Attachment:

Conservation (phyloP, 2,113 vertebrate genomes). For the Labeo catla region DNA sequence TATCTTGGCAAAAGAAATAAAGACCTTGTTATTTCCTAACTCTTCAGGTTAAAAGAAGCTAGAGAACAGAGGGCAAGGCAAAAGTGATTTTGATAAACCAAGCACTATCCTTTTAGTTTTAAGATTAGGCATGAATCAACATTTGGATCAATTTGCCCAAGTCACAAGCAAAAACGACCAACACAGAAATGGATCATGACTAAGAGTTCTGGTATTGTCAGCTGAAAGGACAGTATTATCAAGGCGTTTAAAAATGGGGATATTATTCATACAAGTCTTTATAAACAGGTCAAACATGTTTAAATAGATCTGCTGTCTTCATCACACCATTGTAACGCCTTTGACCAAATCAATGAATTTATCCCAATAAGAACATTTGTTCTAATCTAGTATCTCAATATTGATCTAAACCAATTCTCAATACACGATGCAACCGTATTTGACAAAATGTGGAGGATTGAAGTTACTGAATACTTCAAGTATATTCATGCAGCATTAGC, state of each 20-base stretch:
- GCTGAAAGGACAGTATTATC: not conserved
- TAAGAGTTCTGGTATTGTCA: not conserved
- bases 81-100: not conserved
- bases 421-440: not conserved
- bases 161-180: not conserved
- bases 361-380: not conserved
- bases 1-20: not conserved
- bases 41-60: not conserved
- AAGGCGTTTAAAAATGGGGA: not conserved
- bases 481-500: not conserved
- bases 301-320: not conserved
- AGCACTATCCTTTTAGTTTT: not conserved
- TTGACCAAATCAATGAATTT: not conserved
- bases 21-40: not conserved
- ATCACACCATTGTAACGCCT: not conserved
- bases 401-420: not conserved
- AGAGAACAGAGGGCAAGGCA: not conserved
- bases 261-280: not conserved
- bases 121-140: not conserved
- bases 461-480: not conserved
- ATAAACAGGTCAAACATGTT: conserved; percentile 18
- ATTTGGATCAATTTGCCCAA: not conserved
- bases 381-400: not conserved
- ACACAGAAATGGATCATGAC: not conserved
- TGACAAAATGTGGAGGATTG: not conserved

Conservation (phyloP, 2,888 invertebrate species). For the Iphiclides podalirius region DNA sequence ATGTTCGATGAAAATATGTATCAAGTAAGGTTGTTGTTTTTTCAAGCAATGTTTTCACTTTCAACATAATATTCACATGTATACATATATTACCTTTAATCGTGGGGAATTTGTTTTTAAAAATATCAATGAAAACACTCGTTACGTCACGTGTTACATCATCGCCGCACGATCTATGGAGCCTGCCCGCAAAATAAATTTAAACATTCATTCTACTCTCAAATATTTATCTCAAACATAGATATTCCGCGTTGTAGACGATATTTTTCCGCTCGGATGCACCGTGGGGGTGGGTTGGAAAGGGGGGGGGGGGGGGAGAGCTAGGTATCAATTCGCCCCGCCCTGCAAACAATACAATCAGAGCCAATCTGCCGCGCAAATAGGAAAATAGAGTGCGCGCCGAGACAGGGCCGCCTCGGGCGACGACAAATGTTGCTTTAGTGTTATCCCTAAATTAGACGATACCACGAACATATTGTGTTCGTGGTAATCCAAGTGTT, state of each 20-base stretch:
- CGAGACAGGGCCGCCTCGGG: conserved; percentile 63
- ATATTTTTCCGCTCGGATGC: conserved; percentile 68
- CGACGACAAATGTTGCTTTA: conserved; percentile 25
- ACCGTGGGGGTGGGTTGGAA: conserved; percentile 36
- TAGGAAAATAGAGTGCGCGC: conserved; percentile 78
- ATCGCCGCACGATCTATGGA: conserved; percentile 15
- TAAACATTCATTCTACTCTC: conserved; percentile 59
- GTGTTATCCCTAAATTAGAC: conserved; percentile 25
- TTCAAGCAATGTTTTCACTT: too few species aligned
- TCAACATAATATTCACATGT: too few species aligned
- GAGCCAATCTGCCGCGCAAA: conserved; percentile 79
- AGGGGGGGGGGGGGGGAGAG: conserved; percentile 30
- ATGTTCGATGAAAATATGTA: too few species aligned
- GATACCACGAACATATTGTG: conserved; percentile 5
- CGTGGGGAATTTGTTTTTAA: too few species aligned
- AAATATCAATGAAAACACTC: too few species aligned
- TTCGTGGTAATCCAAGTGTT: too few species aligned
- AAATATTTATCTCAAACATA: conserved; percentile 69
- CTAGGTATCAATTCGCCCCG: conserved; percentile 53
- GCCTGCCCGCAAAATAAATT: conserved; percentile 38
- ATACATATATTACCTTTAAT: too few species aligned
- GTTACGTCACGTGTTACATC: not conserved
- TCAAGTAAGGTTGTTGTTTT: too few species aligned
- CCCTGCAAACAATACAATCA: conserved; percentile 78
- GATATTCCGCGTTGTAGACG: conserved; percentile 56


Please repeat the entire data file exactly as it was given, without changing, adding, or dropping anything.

Conservation (phyloP, 2,113 vertebrate genomes). For the Labeo catla region DNA sequence TATCTTGGCAAAAGAAATAAAGACCTTGTTATTTCCTAACTCTTCAGGTTAAAAGAAGCTAGAGAACAGAGGGCAAGGCAAAAGTGATTTTGATAAACCAAGCACTATCCTTTTAGTTTTAAGATTAGGCATGAATCAACATTTGGATCAATTTGCCCAAGTCACAAGCAAAAACGACCAACACAGAAATGGATCATGACTAAGAGTTCTGGTATTGTCAGCTGAAAGGACAGTATTATCAAGGCGTTTAAAAATGGGGATATTATTCATACAAGTCTTTATAAACAGGTCAAACATGTTTAAATAGATCTGCTGTCTTCATCACACCATTGTAACGCCTTTGACCAAATCAATGAATTTATCCCAATAAGAACATTTGTTCTAATCTAGTATCTCAATATTGATCTAAACCAATTCTCAATACACGATGCAACCGTATTTGACAAAATGTGGAGGATTGAAGTTACTGAATACTTCAAGTATATTCATGCAGCATTAGC, state of each 20-base stretch:
- GCTGAAAGGACAGTATTATC: not conserved
- TAAGAGTTCTGGTATTGTCA: not conserved
- bases 81-100: not conserved
- bases 421-440: not conserved
- bases 161-180: not conserved
- bases 361-380: not conserved
- bases 1-20: not conserved
- bases 41-60: not conserved
- AAGGCGTTTAAAAATGGGGA: not conserved
- bases 481-500: not conserved
- bases 301-320: not conserved
- AGCACTATCCTTTTAGTTTT: not conserved
- TTGACCAAATCAATGAATTT: not conserved
- bases 21-40: not conserved
- ATCACACCATTGTAACGCCT: not conserved
- bases 401-420: not conserved
- AGAGAACAGAGGGCAAGGCA: not conserved
- bases 261-280: not conserved
- bases 121-140: not conserved
- bases 461-480: not conserved
- ATAAACAGGTCAAACATGTT: conserved; percentile 18
- ATTTGGATCAATTTGCCCAA: not conserved
- bases 381-400: not conserved
- ACACAGAAATGGATCATGAC: not conserved
- TGACAAAATGTGGAGGATTG: not conserved

Conservation (phyloP, 2,888 invertebrate species). For the Iphiclides podalirius region DNA sequence ATGTTCGATGAAAATATGTATCAAGTAAGGTTGTTGTTTTTTCAAGCAATGTTTTCACTTTCAACATAATATTCACATGTATACATATATTACCTTTAATCGTGGGGAATTTGTTTTTAAAAATATCAATGAAAACACTCGTTACGTCACGTGTTACATCATCGCCGCACGATCTATGGAGCCTGCCCGCAAAATAAATTTAAACATTCATTCTACTCTCAAATATTTATCTCAAACATAGATATTCCGCGTTGTAGACGATATTTTTCCGCTCGGATGCACCGTGGGGGTGGGTTGGAAAGGGGGGGGGGGGGGGAGAGCTAGGTATCAATTCGCCCCGCCCTGCAAACAATACAATCAGAGCCAATCTGCCGCGCAAATAGGAAAATAGAGTGCGCGCCGAGACAGGGCCGCCTCGGGCGACGACAAATGTTGCTTTAGTGTTATCCCTAAATTAGACGATACCACGAACATATTGTGTTCGTGGTAATCCAAGTGTT, state of each 20-base stretch:
- CGAGACAGGGCCGCCTCGGG: conserved; percentile 63
- ATATTTTTCCGCTCGGATGC: conserved; percentile 68
- CGACGACAAATGTTGCTTTA: conserved; percentile 25
- ACCGTGGGGGTGGGTTGGAA: conserved; percentile 36
- TAGGAAAATAGAGTGCGCGC: conserved; percentile 78
- ATCGCCGCACGATCTATGGA: conserved; percentile 15
- TAAACATTCATTCTACTCTC: conserved; percentile 59
- GTGTTATCCCTAAATTAGAC: conserved; percentile 25
- TTCAAGCAATGTTTTCACTT: too few species aligned
- TCAACATAATATTCACATGT: too few species aligned
- GAGCCAATCTGCCGCGCAAA: conserved; percentile 79
- AGGGGGGGGGGGGGGGAGAG: conserved; percentile 30
- ATGTTCGATGAAAATATGTA: too few species aligned
- GATACCACGAACATATTGTG: conserved; percentile 5
- CGTGGGGAATTTGTTTTTAA: too few species aligned
- AAATATCAATGAAAACACTC: too few species aligned
- TTCGTGGTAATCCAAGTGTT: too few species aligned
- AAATATTTATCTCAAACATA: conserved; percentile 69
- CTAGGTATCAATTCGCCCCG: conserved; percentile 53
- GCCTGCCCGCAAAATAAATT: conserved; percentile 38
- ATACATATATTACCTTTAAT: too few species aligned
- GTTACGTCACGTGTTACATC: not conserved
- TCAAGTAAGGTTGTTGTTTT: too few species aligned
- CCCTGCAAACAATACAATCA: conserved; percentile 78
- GATATTCCGCGTTGTAGACG: conserved; percentile 56